The Blessed Trinity High School football team won the 2019 4A state championship.
Caption
The Blessed Trinity High School football team won the 2019 4A state championship.

Football teams across the state are  preparing for the worst and praying the pandemic won’t lead to a season without games, Georgia High School Association Executive Director Robin Hines said. 

The GHSA still has two months before a final decision on the 2020 season needs to be made so he remains hopeful. 

“I hate to talk about it. I don’t want to add to the angst that’s already out there,” he said.

On any given Football Friday in Georgia, one could conservatively estimate 200,000 fans are in hundreds of stadiums across the state with tens of thousands more watching on GPB. Collectively it’s a big business.

Much like its college football counterparts, the GHSA may be faced with decisions like delaying the start of the season, shortening the season, or perhaps not even playing the season at all.

“Losing the Fall season would be catastrophic,” explained Hines because like college football, high school football is critical to funding the other sports programs at most schools.

If football programs can start their strength and conditioning programs in the first or second weeks after the Fourth of July holiday, the season can be played as scheduled, he said.

“It would be hard if the first time we see our team is the first of August. That would mean putting on pads just two weeks later,” said Buford High School Coach Bryant Appling.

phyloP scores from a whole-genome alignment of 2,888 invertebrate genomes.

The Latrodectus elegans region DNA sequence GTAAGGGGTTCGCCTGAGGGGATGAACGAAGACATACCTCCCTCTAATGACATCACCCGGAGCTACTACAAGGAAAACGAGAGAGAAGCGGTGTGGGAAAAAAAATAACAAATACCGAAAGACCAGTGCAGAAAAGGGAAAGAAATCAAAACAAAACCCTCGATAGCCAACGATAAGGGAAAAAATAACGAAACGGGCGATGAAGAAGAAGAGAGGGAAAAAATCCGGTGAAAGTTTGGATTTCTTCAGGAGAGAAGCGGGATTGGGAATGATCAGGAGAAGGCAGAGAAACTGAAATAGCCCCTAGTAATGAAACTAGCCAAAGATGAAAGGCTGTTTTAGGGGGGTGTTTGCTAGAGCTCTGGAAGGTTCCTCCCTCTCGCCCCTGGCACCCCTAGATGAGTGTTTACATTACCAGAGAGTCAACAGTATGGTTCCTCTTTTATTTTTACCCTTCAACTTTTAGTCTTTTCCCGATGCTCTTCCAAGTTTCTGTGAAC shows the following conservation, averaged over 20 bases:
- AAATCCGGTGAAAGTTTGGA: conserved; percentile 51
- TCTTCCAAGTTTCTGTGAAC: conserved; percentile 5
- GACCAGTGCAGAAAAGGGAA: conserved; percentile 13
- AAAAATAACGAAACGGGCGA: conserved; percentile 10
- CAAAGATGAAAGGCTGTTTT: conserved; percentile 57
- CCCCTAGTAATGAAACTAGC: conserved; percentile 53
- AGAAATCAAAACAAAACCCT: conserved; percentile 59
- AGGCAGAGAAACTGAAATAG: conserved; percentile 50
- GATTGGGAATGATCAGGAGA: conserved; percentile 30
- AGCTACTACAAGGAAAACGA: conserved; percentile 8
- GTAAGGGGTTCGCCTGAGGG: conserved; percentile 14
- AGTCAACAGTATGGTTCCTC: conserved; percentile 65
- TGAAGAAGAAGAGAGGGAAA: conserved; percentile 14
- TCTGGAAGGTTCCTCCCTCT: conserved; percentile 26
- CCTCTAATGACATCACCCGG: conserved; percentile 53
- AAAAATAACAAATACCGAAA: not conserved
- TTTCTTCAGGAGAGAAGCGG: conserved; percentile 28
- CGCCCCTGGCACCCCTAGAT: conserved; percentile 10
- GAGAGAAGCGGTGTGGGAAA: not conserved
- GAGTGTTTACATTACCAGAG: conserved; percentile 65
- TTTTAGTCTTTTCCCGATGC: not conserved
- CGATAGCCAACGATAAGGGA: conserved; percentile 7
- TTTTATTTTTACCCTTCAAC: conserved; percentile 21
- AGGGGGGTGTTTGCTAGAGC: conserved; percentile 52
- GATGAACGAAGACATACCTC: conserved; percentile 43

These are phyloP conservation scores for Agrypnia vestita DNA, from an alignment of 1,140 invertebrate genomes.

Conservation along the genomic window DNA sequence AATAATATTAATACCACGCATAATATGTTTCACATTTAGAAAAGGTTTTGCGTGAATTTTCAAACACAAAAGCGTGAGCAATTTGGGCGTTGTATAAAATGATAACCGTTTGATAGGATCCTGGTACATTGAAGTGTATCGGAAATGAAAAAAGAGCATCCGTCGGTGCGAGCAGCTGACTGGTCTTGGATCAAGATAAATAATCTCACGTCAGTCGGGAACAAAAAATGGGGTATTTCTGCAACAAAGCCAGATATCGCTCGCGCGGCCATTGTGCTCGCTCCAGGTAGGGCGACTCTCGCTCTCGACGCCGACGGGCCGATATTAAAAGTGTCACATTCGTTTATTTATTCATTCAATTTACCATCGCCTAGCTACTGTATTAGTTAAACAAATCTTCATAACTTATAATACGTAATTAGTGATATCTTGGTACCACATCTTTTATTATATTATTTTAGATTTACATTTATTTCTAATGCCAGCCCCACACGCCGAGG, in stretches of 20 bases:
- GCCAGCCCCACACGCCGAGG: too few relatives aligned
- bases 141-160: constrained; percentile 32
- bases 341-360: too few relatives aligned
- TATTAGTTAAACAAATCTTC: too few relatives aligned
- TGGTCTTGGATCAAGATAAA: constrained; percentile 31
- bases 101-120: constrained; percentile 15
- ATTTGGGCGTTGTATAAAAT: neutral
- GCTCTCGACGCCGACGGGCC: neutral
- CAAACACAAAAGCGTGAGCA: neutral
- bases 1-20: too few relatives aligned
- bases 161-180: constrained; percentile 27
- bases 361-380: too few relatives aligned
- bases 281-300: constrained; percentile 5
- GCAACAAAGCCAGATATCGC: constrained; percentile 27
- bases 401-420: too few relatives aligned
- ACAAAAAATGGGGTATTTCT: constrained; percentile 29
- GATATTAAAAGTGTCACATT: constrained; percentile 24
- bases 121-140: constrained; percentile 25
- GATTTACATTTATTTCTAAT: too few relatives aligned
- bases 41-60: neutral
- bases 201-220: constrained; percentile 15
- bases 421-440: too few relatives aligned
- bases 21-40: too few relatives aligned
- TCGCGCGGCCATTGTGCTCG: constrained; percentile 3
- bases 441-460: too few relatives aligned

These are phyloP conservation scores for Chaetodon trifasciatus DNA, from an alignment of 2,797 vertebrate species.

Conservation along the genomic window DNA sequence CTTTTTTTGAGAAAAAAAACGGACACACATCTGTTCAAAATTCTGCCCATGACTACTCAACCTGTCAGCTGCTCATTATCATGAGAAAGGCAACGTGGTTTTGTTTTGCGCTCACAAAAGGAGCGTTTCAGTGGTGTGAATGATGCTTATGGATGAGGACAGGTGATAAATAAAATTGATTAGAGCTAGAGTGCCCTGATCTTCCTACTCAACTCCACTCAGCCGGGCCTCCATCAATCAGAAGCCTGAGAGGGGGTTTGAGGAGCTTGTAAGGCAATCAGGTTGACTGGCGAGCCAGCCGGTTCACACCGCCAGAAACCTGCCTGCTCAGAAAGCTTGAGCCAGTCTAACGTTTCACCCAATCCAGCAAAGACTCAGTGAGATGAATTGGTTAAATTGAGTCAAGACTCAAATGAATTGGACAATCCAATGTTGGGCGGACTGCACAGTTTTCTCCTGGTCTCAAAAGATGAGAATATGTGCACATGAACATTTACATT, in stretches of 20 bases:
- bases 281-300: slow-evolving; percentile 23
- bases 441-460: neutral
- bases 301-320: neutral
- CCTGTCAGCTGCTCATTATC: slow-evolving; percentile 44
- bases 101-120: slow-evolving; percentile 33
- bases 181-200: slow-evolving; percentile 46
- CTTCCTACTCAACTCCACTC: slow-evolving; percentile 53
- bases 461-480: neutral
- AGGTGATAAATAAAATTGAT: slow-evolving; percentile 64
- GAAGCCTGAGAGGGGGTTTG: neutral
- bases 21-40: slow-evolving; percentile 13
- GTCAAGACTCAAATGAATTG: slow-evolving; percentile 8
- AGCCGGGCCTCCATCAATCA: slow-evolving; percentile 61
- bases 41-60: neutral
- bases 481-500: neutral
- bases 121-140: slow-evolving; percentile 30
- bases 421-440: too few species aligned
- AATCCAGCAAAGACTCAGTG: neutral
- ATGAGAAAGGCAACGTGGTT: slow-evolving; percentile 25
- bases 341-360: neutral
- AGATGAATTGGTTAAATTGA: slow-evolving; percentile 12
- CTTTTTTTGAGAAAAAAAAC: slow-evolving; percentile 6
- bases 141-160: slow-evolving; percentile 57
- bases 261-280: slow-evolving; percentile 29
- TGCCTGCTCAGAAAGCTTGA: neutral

Hines also knows Appling is right from personal experience. Back in the early 1990s when he was the head coach at Westover High school, his team lost valuable off-season training time due to historic flooding in Albany. “I remember how difficult it was from a strength and conditioning standpoint,” Hines said. “It was almost like we had to play ourselves into shape.”

Blessed Trinity Coach Tim McFarlin is not only concerned about his team, but the fans. “How comfortable are fans going to feel about filling in the stands?” Although he doesn’t see games being played in empty stadiums, he said, “There are a lot of adjustments that are going to come out of the coronavirus crisis.”

In the meantime, many coaching staffs and players are staying connected via video conferencing. Coach Appling believes this is essential to his players learning the team’s offense and defense prior to finally being able to get back together. Meantime coaches are counting on players to work out on their own and stay in shape.

“Players are chomping at the bit,” Appling said.

McFarlin agrees, he said. “I’ve got kids who hate to go to class who now can’t wait to get back.”

This age of social distancing will create a greater emphasis on relationships and not taking them for granted, McFarlin said. “I look forward to being able to hug somebody again.”

When that day finally comes, blocking and tackling can’t be too far behind.